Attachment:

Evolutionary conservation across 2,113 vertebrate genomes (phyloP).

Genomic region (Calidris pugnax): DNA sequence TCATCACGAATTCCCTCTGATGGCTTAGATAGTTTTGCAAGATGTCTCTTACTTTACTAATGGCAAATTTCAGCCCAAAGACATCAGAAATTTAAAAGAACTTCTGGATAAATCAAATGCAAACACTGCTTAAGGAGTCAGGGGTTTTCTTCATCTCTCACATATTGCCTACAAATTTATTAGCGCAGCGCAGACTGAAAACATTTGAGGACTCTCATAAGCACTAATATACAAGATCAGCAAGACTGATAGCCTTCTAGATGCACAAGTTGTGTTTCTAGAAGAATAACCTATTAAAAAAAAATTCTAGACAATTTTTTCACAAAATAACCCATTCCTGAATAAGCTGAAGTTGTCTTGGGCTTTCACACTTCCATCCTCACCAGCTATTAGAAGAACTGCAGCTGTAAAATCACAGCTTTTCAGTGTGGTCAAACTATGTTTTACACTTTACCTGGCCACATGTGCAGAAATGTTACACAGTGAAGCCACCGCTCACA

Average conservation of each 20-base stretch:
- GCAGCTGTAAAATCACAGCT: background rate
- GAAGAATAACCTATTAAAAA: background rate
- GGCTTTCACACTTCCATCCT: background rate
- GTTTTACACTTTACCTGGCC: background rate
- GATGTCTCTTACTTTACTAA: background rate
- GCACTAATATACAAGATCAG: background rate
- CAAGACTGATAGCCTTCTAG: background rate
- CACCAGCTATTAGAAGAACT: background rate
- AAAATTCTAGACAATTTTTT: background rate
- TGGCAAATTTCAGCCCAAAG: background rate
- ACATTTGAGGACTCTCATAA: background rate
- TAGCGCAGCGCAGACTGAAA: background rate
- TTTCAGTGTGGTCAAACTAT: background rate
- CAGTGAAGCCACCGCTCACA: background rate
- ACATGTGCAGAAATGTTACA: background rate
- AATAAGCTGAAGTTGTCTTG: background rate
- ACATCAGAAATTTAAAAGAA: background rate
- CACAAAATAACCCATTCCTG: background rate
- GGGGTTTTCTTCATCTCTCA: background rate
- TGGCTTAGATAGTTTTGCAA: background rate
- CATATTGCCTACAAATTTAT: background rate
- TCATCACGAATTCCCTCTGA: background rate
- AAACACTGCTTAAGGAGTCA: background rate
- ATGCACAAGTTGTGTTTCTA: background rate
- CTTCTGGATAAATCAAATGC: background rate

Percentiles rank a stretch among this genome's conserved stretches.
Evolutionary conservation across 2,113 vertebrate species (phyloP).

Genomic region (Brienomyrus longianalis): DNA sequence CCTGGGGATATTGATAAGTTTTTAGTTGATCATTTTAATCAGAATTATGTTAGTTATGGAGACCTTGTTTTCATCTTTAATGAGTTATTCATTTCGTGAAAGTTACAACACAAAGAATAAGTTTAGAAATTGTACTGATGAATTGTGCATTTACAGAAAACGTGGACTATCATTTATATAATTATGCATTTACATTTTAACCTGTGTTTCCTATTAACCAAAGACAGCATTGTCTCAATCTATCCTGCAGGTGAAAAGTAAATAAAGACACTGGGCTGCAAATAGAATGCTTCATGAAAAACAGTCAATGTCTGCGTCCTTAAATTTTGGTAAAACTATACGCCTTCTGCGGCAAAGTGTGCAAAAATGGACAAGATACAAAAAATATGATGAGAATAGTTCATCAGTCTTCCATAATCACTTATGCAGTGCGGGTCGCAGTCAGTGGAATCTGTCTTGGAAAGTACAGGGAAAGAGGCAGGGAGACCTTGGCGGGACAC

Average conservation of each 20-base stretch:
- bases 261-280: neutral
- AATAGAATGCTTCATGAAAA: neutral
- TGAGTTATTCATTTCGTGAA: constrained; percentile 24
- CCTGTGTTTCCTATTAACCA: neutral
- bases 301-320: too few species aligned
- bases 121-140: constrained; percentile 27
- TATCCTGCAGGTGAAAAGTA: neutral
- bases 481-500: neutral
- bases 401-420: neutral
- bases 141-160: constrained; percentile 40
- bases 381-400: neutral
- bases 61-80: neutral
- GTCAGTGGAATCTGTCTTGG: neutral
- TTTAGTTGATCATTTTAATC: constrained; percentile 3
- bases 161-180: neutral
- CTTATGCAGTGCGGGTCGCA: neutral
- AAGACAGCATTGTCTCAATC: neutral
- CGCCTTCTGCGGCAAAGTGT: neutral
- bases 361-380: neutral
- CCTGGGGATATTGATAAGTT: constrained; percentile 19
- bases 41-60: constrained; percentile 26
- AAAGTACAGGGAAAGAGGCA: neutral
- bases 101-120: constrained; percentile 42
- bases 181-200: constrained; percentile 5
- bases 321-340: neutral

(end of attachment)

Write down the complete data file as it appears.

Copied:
Evolutionary conservation across 2,113 vertebrate genomes (phyloP).

Genomic region (Calidris pugnax): DNA sequence TCATCACGAATTCCCTCTGATGGCTTAGATAGTTTTGCAAGATGTCTCTTACTTTACTAATGGCAAATTTCAGCCCAAAGACATCAGAAATTTAAAAGAACTTCTGGATAAATCAAATGCAAACACTGCTTAAGGAGTCAGGGGTTTTCTTCATCTCTCACATATTGCCTACAAATTTATTAGCGCAGCGCAGACTGAAAACATTTGAGGACTCTCATAAGCACTAATATACAAGATCAGCAAGACTGATAGCCTTCTAGATGCACAAGTTGTGTTTCTAGAAGAATAACCTATTAAAAAAAAATTCTAGACAATTTTTTCACAAAATAACCCATTCCTGAATAAGCTGAAGTTGTCTTGGGCTTTCACACTTCCATCCTCACCAGCTATTAGAAGAACTGCAGCTGTAAAATCACAGCTTTTCAGTGTGGTCAAACTATGTTTTACACTTTACCTGGCCACATGTGCAGAAATGTTACACAGTGAAGCCACCGCTCACA

Average conservation of each 20-base stretch:
- GCAGCTGTAAAATCACAGCT: background rate
- GAAGAATAACCTATTAAAAA: background rate
- GGCTTTCACACTTCCATCCT: background rate
- GTTTTACACTTTACCTGGCC: background rate
- GATGTCTCTTACTTTACTAA: background rate
- GCACTAATATACAAGATCAG: background rate
- CAAGACTGATAGCCTTCTAG: background rate
- CACCAGCTATTAGAAGAACT: background rate
- AAAATTCTAGACAATTTTTT: background rate
- TGGCAAATTTCAGCCCAAAG: background rate
- ACATTTGAGGACTCTCATAA: background rate
- TAGCGCAGCGCAGACTGAAA: background rate
- TTTCAGTGTGGTCAAACTAT: background rate
- CAGTGAAGCCACCGCTCACA: background rate
- ACATGTGCAGAAATGTTACA: background rate
- AATAAGCTGAAGTTGTCTTG: background rate
- ACATCAGAAATTTAAAAGAA: background rate
- CACAAAATAACCCATTCCTG: background rate
- GGGGTTTTCTTCATCTCTCA: background rate
- TGGCTTAGATAGTTTTGCAA: background rate
- CATATTGCCTACAAATTTAT: background rate
- TCATCACGAATTCCCTCTGA: background rate
- AAACACTGCTTAAGGAGTCA: background rate
- ATGCACAAGTTGTGTTTCTA: background rate
- CTTCTGGATAAATCAAATGC: background rate

Percentiles rank a stretch among this genome's conserved stretches.
Evolutionary conservation across 2,113 vertebrate species (phyloP).

Genomic region (Brienomyrus longianalis): DNA sequence CCTGGGGATATTGATAAGTTTTTAGTTGATCATTTTAATCAGAATTATGTTAGTTATGGAGACCTTGTTTTCATCTTTAATGAGTTATTCATTTCGTGAAAGTTACAACACAAAGAATAAGTTTAGAAATTGTACTGATGAATTGTGCATTTACAGAAAACGTGGACTATCATTTATATAATTATGCATTTACATTTTAACCTGTGTTTCCTATTAACCAAAGACAGCATTGTCTCAATCTATCCTGCAGGTGAAAAGTAAATAAAGACACTGGGCTGCAAATAGAATGCTTCATGAAAAACAGTCAATGTCTGCGTCCTTAAATTTTGGTAAAACTATACGCCTTCTGCGGCAAAGTGTGCAAAAATGGACAAGATACAAAAAATATGATGAGAATAGTTCATCAGTCTTCCATAATCACTTATGCAGTGCGGGTCGCAGTCAGTGGAATCTGTCTTGGAAAGTACAGGGAAAGAGGCAGGGAGACCTTGGCGGGACAC

Average conservation of each 20-base stretch:
- bases 261-280: neutral
- AATAGAATGCTTCATGAAAA: neutral
- TGAGTTATTCATTTCGTGAA: constrained; percentile 24
- CCTGTGTTTCCTATTAACCA: neutral
- bases 301-320: too few species aligned
- bases 121-140: constrained; percentile 27
- TATCCTGCAGGTGAAAAGTA: neutral
- bases 481-500: neutral
- bases 401-420: neutral
- bases 141-160: constrained; percentile 40
- bases 381-400: neutral
- bases 61-80: neutral
- GTCAGTGGAATCTGTCTTGG: neutral
- TTTAGTTGATCATTTTAATC: constrained; percentile 3
- bases 161-180: neutral
- CTTATGCAGTGCGGGTCGCA: neutral
- AAGACAGCATTGTCTCAATC: neutral
- CGCCTTCTGCGGCAAAGTGT: neutral
- bases 361-380: neutral
- CCTGGGGATATTGATAAGTT: constrained; percentile 19
- bases 41-60: constrained; percentile 26
- AAAGTACAGGGAAAGAGGCA: neutral
- bases 101-120: constrained; percentile 42
- bases 181-200: constrained; percentile 5
- bases 321-340: neutral